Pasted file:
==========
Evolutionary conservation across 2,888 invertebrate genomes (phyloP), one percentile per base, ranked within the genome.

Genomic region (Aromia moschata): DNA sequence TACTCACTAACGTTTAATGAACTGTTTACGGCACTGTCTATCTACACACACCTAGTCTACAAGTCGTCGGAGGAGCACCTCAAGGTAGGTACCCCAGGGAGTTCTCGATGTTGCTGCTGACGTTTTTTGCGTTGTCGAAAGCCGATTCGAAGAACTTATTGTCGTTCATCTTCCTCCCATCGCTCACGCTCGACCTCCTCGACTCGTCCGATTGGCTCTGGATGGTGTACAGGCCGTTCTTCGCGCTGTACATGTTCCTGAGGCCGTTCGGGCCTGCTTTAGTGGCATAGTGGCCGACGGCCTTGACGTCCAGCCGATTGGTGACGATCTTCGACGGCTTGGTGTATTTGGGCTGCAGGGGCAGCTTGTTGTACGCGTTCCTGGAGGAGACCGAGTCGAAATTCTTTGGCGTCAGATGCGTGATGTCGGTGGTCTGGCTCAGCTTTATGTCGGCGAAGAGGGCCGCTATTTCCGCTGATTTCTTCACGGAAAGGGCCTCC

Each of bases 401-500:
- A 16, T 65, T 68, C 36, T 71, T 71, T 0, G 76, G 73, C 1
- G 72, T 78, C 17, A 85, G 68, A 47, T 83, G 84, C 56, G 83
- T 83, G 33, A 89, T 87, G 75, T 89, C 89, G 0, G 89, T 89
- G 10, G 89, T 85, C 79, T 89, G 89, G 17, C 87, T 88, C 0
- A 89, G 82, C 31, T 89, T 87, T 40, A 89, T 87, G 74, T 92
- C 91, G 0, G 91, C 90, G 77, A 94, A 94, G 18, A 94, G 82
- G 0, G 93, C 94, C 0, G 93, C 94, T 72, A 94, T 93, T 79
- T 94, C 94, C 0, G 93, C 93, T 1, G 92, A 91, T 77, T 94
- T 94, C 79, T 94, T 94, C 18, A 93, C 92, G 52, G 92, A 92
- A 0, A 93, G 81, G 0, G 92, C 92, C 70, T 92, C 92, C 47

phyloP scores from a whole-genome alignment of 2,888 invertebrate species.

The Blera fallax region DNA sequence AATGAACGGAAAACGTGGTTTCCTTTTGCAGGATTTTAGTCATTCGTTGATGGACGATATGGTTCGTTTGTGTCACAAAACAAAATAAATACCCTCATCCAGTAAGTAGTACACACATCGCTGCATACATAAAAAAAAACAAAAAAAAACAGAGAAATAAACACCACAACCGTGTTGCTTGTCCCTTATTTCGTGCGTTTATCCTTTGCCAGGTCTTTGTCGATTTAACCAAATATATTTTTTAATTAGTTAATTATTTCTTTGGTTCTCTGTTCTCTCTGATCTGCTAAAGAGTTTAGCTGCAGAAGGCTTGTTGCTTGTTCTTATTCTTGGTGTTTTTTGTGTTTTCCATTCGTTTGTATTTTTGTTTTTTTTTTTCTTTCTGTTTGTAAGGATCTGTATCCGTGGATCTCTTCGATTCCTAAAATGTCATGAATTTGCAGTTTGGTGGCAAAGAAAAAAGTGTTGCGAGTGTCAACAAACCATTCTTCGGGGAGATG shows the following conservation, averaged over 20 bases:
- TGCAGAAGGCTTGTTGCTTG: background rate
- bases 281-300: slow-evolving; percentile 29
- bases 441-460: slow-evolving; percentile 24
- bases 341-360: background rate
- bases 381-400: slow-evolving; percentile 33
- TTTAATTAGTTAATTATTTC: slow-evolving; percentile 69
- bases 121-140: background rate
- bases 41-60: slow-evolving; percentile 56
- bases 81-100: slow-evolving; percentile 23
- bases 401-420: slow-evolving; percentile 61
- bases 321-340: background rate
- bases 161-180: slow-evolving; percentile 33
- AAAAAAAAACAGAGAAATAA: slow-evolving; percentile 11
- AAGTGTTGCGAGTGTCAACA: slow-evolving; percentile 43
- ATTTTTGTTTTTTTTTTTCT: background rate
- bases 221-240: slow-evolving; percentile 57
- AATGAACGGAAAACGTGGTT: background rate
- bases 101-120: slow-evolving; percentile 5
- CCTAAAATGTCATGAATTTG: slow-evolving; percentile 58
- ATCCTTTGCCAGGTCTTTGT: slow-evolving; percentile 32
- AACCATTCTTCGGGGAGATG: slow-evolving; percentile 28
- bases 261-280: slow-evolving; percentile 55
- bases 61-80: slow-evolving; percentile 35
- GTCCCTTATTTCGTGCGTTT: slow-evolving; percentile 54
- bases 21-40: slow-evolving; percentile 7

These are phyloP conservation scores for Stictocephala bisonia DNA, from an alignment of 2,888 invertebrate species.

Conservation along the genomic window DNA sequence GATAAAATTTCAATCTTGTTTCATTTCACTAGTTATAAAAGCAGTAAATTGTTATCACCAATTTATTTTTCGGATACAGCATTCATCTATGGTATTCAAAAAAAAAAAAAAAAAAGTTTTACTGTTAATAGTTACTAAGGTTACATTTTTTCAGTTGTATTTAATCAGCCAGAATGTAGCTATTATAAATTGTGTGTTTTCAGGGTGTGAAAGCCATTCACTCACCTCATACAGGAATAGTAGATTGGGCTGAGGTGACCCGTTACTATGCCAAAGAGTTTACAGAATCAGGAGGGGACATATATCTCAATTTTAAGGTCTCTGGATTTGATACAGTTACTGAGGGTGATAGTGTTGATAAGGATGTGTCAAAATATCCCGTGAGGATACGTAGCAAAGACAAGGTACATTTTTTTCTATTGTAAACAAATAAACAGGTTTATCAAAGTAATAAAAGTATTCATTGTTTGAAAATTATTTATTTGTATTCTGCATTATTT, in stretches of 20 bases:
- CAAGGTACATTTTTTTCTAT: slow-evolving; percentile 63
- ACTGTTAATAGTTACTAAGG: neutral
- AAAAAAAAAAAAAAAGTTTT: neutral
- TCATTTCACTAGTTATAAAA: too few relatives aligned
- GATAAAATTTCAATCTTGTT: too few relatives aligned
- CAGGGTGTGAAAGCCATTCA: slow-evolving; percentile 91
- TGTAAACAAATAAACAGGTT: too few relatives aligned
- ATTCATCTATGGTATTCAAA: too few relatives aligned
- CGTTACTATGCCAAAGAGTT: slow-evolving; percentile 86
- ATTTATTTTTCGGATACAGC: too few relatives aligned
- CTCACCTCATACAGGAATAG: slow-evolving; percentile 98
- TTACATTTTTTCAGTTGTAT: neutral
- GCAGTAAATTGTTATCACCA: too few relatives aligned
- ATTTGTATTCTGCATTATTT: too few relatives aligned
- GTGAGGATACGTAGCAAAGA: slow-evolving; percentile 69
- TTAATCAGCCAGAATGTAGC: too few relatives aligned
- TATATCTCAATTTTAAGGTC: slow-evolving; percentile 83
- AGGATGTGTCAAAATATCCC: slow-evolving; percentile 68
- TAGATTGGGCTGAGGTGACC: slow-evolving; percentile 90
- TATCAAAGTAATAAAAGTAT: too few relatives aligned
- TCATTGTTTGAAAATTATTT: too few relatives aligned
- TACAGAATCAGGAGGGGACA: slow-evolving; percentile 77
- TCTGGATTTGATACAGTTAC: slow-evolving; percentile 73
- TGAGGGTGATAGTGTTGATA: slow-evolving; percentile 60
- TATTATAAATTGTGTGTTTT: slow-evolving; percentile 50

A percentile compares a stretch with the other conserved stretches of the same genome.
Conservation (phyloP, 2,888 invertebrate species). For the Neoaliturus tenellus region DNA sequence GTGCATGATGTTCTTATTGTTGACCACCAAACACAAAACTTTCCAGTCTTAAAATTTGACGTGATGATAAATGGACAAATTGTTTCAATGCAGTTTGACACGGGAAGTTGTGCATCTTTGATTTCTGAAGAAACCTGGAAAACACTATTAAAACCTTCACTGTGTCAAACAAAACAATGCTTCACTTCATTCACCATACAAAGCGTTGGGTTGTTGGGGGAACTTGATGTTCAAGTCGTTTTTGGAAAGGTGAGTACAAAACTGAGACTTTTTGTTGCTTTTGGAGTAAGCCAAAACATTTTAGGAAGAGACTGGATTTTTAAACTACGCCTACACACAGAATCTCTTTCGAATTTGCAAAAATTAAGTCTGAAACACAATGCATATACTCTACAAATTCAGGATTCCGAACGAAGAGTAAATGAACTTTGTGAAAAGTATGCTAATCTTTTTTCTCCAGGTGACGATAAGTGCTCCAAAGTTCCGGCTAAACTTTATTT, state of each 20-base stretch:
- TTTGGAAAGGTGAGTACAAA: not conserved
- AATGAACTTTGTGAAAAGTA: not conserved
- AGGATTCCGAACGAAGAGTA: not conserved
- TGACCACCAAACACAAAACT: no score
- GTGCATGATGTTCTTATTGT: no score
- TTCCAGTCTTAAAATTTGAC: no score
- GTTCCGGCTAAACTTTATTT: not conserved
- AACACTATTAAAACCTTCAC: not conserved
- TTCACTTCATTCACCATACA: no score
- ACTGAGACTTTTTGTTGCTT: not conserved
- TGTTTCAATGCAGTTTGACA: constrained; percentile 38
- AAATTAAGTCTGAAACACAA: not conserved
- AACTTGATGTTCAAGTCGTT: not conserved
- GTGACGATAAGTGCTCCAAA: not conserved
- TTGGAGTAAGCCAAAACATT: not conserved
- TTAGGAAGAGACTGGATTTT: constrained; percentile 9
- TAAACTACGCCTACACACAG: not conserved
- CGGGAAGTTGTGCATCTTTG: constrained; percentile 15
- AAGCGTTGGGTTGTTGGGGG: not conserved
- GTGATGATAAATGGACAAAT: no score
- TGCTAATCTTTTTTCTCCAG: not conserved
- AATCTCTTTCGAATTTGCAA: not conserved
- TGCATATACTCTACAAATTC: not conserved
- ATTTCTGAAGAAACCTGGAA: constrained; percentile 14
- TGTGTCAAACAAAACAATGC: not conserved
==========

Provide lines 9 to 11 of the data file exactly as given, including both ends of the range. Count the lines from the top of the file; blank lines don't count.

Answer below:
- C 91, G 0, G 91, C 90, G 77, A 94, A 94, G 18, A 94, G 82
- G 0, G 93, C 94, C 0, G 93, C 94, T 72, A 94, T 93, T 79
- T 94, C 94, C 0, G 93, C 93, T 1, G 92, A 91, T 77, T 94